genomic sequencing

Science Dictionary
genomic sequencing   (jə-nō'mĭk)  Pronunciation Key 
The sequencing of the entire genome of an organism.

Our Living Language  : The technique that allows researchers to read and decipher the genetic information found in the DNA of anything from bacteria to plants to animals is called genomic sequencing. Once a tedious, painstaking process, today, thanks to new techniques and the advent of powerful computers, it has been sped up a hundredfold. Sequencing involves determining the order of bases, the nucleotide subunits (adenine, guanine, cytosine and thymine, referred to by the letters A, G, C and T) found in DNA. (Humans have about 3 billion base pairs.) Three nucleotides in a row specify one kind of amino acid, and a gene is defined by a long string of these triplets. There are various techniques to read the sequence of these "letters" in genes and genomes. So-called shotgun sequencing was used to help decode the human genome. Using this method, the DNA to be sequenced is first broken apart with enzymes, since gene-sequencing machines can only handle small stretches of DNA at a time. Once these random fragments are sequenced, powerful supercomputers compare overlapping sections and recreate the original, long strand. By decoding genomes and sequencing genes, researchers are beginning to understand how those strings of letters work together to create a living organism.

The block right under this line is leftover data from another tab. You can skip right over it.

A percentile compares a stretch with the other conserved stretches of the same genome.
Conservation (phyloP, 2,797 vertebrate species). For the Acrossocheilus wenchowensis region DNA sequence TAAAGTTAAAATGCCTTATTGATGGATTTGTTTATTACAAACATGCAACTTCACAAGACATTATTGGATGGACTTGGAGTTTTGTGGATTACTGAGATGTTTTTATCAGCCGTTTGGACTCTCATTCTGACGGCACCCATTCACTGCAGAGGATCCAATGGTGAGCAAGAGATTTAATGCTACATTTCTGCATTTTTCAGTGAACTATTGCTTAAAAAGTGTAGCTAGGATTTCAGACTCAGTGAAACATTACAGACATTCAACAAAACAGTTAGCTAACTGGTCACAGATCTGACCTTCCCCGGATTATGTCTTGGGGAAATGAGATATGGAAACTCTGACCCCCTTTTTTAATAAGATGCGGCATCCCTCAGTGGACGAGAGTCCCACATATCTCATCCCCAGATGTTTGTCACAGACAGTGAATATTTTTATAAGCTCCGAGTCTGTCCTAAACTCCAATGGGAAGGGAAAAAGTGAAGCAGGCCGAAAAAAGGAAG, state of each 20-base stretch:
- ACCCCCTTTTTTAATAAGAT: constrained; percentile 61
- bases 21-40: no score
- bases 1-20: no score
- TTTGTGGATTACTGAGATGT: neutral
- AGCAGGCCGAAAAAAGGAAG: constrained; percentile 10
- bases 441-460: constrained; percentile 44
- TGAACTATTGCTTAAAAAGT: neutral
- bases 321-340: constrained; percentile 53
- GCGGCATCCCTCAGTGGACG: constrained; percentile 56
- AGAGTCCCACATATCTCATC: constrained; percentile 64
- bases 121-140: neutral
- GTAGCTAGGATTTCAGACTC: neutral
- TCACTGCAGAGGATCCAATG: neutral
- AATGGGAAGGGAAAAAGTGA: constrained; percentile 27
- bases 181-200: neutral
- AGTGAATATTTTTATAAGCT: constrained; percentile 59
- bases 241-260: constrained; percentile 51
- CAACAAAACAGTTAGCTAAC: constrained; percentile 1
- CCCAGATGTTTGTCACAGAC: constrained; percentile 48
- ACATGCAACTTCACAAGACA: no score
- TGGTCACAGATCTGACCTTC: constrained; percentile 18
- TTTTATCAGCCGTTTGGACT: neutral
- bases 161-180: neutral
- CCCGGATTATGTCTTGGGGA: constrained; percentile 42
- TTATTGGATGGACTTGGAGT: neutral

The American Heritage® Science Dictionary
Copyright © 2002. Published by Houghton Mifflin. All rights reserved.
Cite This Source
Explore Dictionary.com
Previous Definition: genomic medicine
Next Definition: genomic-dna
Words Near: genomic sequencing
More from Thesaurus.com
Synonyms and Antonyms for genomic sequencing
More from Reference.com
Search for articles containing genomic sequencing
Dictionary.com Word FAQs

Dictionary.com presents 366 FAQs, incorporating some of the frequently asked questions from the past with newer queries.

Copyright © 2014 Dictionary.com, LLC. All rights reserved.
  • Please Login or Sign Up to use the Recent Searches feature